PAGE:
As the use of electronic logs increased last year, complaints of truck driver harassment have been increasing. Additionally, changing regulations have created an environment where fleet managers and truck drivers are constantly trying to adjust to changing policies.
Late last year the Federal Motor Carrier Safety Administration (FMCSA) commissioned a study to determine if truck driver harassment was something worth looking at. The study was implemented as part of a directive from Congress to the FMCSA. The goal was to make sure the new rule on e-logs wasn’t resulting in driver harassment. Let’s take a closer look at the study and its results.
The Study’s Methodology
The company who was hired to complete the study interviewed 628 professional truckers at truck stops across the country. Out of that number, 341 used electronic logging devices. The survey period was from April 28 through May 20, 2014.
Around 70 percent of the truck drivers surveyed were company drivers. Another 29 percent were owner-operators. Of the company drivers, 80 percent used e-logs, while only 18 percent of the owner-operators did.
The surveyors spoke with drivers about interactions with their carriers and whether or not they considered those interactions to be harassment. A follow up question asked whether or not the interaction was tied to the use of e-log devices.
The research focused on fourteen separate interaction types, ranging from load schedule adjustments to discussions about fatigue, detention time and pay levels. The survey company also spoke with more than 800 office employees and fleet managers of carriers ranging in size from 50 to more than 1,000 trucks.
The Study’s Results
Over 10 percent of the truck drivers surveyed reported being asked or forced to drive while fatigued, falsify logs, or break other rules at least two times in a month. The study did not find a direct correlation between this number and those who used e-logs, however.
Almost 19 percent of truck drivers reported that their carriers routinely ask them to meet unrealistic load schedules, while another nineteen percent stated that carriers interrupt their off-duty time with repeated messages. More than twenty percent also reported that they were asked or forced to wait over two hours at a dock without being paid for it.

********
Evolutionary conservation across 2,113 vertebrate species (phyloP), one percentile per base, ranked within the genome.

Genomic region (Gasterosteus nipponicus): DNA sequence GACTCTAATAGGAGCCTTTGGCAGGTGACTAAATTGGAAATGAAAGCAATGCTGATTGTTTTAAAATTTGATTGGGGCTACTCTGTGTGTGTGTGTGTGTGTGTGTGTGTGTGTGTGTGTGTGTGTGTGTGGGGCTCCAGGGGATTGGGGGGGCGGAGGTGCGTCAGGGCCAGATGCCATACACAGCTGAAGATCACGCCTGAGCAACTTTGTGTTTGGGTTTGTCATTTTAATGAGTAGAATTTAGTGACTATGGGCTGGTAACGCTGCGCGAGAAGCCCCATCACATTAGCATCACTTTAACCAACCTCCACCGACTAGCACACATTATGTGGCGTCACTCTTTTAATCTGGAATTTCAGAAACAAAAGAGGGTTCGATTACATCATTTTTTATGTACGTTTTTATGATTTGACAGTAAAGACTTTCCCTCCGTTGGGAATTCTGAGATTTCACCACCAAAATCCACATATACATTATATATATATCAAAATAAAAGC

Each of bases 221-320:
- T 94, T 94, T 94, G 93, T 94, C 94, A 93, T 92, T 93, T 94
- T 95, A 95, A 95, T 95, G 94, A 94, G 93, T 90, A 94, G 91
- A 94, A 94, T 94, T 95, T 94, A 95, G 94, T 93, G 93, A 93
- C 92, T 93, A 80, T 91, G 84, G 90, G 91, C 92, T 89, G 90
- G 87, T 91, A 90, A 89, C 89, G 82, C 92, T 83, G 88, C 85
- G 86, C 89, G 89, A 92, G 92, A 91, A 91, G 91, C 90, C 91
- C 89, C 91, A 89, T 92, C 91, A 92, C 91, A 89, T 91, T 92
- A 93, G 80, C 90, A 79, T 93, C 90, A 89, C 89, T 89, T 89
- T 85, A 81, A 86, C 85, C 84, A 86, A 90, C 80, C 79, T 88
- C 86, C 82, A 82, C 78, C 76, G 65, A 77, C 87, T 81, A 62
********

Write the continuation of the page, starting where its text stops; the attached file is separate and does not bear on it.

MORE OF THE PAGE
The survey also asked respondents to write down any type of interaction that they felt was harassing in nature. Some of those entries included:
- “Disciplinary action.”
- “Threats of firing.”
- “Wake me up and tell me to get going and if I don’t answer they call the officers.”
- “If you don’t do as they say, they won’t give you any loads.”
Despite these responses, researchers reported that the evidence does not support the conclusion that harassment occurs due to the use of e-log devices. The study shows that there are potentially thousands of interactions per day where harassment can occur, but doesn’t tie it to technology.
Fewer than 3 percent of the study’s participants directly linked driver harassment to the use of electronic logging devices. Almost all of the participants were okay with messages and interactions that addressed how to save time between loads, how to pay for truck driver delays, and asking truckers to take a break due to fatigue.
For many, this isn’t surprising. The Owner-Operator Independent Driver Association (OOIDA) successfully challenged the FMCSA’s initial ruling on e-logs four years ago. Even so, the study is not perfect and has its own limitations.
One significant drawback is that all of the data in the study is based on information that is self-reported, rather than data drawn from independent observation. As a result, the possibility of biases due to memory, lack of a willingness to discuss sensitive topics, and varied perceptions of desirable behavior is very high.
Of course, with the end of the hours of service rule, the use of e-logs as a form of driver harassment is greatly lessened. As this study shows, however, the overall problem of driver harassment remains, whether technology is involved or not.